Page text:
Let us assume that you are purchasing Coca-Cola and steadily building your position. After all, Buffett is holding 400,000,000 shares.

Then let us ask one more question. What would you do the day that Warren Buffett (Trades, Portfolio) decided to sell some of his shares of Coca Cola (KO) or IBM, Wells Fargo and others? How will the market react the day Warren Buffett (Trades, Portfolio) decides to sell some of the shares? Crazy you say: He will never sell his shares of Coke. We do not know that. The regulators in this country which nearly resemble the European model may decide that our intake of sugary drinks needs to be highly regulated which could take a toll on the industry.

He will not be around forever and those trying to fill his shoes may decide that a better investment opportunity exists with some of that money. He may decide that himself. It may never happen, but we are examining our own methodology of investing. I’m guessing that the stock may take a major hit depending on the amount of shares sold. Let us suppose that the market suddenly decides that due to the decision of Buffett, the shares are suddenly worth one half of today’s value. Assuming that the drop was not due to regulatory issues and the only fact you receive is that he has sold one half of his shares and the stock is now selling for approximately $19, would you sell also, or would you back up the truck and load up with shares?

This is really an exercise in knowing your own mind and knowing your own stocks. Of course it helps each of us to see what the greats are purchasing. It is a great starting point of reference for researching potential investment opportunities. It’s better to fully understand the company and see what they see.

It wasn’t that long ago that I had invested contrary to Buffett’s position on IBM and held a short position. That, perhaps, may have been one of the most difficult decisions I’ve made. Then I realized, I was second guessing myself just because he owned it. I was certain or as certain as one can be that IBM (IBM) would take a hit.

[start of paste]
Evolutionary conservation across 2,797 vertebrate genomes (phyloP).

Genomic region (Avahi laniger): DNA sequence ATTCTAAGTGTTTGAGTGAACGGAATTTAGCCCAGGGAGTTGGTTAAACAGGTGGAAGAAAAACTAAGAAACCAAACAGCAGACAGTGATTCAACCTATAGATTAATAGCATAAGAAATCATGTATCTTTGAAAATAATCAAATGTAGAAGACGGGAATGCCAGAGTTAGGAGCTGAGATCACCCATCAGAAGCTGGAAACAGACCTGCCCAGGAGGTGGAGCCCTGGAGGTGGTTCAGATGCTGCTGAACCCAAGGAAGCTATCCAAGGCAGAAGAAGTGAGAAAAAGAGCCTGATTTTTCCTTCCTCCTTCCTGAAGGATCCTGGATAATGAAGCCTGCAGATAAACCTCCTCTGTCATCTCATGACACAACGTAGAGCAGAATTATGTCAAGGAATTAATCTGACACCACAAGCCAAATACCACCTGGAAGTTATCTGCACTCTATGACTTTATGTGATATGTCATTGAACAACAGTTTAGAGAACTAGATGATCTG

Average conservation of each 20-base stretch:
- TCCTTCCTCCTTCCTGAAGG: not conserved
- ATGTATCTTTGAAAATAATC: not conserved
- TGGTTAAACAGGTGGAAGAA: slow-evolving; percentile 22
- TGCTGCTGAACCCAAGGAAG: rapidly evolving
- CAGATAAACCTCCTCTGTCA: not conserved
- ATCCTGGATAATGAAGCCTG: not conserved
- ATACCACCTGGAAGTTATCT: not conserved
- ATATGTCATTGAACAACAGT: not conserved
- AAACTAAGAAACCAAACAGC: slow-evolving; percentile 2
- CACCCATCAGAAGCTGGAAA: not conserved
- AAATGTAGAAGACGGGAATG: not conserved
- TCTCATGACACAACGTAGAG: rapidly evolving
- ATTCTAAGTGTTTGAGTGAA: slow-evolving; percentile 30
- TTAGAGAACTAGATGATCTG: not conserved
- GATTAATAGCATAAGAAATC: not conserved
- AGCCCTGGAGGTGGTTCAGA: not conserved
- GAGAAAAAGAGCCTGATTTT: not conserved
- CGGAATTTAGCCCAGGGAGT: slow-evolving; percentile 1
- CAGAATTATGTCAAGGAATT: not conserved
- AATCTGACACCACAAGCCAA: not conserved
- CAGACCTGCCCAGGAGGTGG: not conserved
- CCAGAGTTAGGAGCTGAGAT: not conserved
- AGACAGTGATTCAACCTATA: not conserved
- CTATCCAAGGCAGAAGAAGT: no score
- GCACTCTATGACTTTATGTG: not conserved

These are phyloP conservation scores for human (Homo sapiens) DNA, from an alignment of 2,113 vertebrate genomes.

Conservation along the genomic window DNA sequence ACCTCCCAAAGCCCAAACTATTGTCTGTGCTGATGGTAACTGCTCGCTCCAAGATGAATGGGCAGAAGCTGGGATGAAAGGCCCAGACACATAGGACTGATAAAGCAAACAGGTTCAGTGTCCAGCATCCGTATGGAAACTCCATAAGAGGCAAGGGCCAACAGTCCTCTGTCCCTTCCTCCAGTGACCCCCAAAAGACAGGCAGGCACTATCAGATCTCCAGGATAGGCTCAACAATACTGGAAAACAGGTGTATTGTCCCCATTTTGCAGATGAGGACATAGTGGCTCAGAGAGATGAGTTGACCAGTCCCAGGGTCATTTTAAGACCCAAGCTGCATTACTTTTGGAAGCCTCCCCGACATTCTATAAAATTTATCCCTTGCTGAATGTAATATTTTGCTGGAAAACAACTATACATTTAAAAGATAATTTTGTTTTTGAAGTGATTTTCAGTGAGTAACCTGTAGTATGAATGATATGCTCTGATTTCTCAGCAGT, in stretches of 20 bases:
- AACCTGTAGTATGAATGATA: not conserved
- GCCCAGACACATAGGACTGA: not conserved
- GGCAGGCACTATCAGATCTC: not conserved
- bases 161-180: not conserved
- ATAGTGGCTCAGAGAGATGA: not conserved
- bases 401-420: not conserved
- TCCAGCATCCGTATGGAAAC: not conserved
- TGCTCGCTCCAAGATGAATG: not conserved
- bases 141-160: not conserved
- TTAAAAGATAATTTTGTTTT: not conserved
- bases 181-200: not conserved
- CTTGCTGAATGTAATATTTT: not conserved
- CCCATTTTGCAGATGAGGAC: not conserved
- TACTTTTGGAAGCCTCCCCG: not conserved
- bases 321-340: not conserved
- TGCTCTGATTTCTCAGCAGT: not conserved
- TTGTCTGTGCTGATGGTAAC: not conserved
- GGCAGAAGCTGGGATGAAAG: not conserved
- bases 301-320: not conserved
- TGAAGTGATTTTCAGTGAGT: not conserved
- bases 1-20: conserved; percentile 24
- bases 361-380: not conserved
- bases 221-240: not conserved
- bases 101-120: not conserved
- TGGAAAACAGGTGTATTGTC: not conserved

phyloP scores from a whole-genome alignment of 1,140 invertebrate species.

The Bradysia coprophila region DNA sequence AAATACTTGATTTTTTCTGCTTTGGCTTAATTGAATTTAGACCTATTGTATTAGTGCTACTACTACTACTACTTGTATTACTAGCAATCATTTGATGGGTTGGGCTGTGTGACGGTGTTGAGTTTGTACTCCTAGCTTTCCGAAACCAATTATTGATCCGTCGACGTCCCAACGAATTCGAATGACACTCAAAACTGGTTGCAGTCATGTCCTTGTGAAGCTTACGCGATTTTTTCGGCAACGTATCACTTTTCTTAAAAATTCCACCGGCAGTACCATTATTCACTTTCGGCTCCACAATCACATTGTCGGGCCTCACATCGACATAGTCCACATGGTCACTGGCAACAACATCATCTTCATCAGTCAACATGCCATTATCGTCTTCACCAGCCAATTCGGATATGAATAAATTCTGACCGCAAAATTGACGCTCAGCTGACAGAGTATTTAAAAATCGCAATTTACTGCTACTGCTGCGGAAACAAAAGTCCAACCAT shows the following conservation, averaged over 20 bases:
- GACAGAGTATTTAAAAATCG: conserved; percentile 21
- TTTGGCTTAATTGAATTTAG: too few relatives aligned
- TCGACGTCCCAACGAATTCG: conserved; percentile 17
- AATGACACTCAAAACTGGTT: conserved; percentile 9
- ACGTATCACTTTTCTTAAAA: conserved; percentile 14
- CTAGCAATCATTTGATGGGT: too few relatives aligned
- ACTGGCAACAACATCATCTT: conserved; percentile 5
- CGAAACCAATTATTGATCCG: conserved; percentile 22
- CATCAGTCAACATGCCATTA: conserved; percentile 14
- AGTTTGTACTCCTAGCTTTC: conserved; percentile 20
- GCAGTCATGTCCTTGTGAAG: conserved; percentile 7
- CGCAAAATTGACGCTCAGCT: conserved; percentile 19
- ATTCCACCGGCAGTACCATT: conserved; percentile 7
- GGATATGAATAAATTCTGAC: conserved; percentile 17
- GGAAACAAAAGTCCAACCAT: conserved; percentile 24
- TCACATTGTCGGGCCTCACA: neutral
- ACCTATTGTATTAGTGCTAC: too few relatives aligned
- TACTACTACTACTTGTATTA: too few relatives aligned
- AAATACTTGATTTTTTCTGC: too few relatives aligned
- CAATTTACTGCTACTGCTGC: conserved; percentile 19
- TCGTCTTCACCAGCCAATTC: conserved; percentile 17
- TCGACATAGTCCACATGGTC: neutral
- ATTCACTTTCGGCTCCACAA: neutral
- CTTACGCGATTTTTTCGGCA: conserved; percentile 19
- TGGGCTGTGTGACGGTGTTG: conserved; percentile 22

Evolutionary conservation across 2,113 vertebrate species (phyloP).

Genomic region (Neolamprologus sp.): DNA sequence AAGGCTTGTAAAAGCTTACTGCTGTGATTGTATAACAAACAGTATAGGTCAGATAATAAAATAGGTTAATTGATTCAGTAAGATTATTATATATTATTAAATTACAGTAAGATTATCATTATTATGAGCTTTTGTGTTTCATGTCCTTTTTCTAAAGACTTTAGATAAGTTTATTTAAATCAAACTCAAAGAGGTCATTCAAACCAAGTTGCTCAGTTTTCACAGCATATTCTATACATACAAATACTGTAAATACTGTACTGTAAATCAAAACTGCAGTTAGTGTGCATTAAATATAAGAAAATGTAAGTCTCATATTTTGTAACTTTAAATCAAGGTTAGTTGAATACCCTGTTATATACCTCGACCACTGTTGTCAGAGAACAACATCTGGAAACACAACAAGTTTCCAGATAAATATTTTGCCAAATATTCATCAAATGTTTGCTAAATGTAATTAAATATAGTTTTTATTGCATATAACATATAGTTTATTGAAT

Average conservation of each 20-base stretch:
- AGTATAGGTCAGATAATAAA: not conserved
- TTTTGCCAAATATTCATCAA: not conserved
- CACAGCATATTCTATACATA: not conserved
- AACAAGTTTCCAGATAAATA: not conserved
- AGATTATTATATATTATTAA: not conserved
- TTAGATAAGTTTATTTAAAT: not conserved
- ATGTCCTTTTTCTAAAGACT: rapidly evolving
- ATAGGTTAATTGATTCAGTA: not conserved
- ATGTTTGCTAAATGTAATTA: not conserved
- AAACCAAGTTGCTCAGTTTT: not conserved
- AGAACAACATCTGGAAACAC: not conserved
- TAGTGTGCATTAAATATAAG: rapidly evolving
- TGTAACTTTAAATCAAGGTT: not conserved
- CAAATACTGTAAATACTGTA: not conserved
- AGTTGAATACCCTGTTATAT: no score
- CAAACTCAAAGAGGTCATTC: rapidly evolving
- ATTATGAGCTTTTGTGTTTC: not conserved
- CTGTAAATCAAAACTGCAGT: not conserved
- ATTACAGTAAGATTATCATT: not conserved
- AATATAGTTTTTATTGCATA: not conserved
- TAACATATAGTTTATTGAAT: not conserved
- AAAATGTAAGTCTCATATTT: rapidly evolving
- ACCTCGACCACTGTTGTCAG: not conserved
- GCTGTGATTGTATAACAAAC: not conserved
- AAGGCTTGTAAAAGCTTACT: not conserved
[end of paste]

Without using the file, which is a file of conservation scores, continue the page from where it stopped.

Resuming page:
Many of us use checklists and you would be foolish not to examine what great investors were currently purchasing, using it to your advantage. With that said, my own checklist has the following questions:

  1. Am I buying or placing too much emphasis on the fact that a favorite guru is buying?
  2. Would I continue to buy more and/or hold if the guru sold his shares?
  3. Assuming some of the gurus have sold off shares and the price goes down, will I panic or am I assured that the decision I’ve made is still the correct one?
  4. Assuming some of the gurus have sold off shares and the price goes up, is that assurance that my decision is and was correct or should I take the opportunity to reexamine?

Disclosure: Long KO, IBM and WFC

About the author:

David Chulak
David Chulak is a private investor that uses a value approach to investing in the styles of Graham & Dodd and Warren Buffet. Looks for that margin of safety in an effort to preserve capital and attempts to guard against short term market fluctuations by having clear rules laid down in advance for selling an equity. Likes to visit the company's where his investments are in order to understand the business better.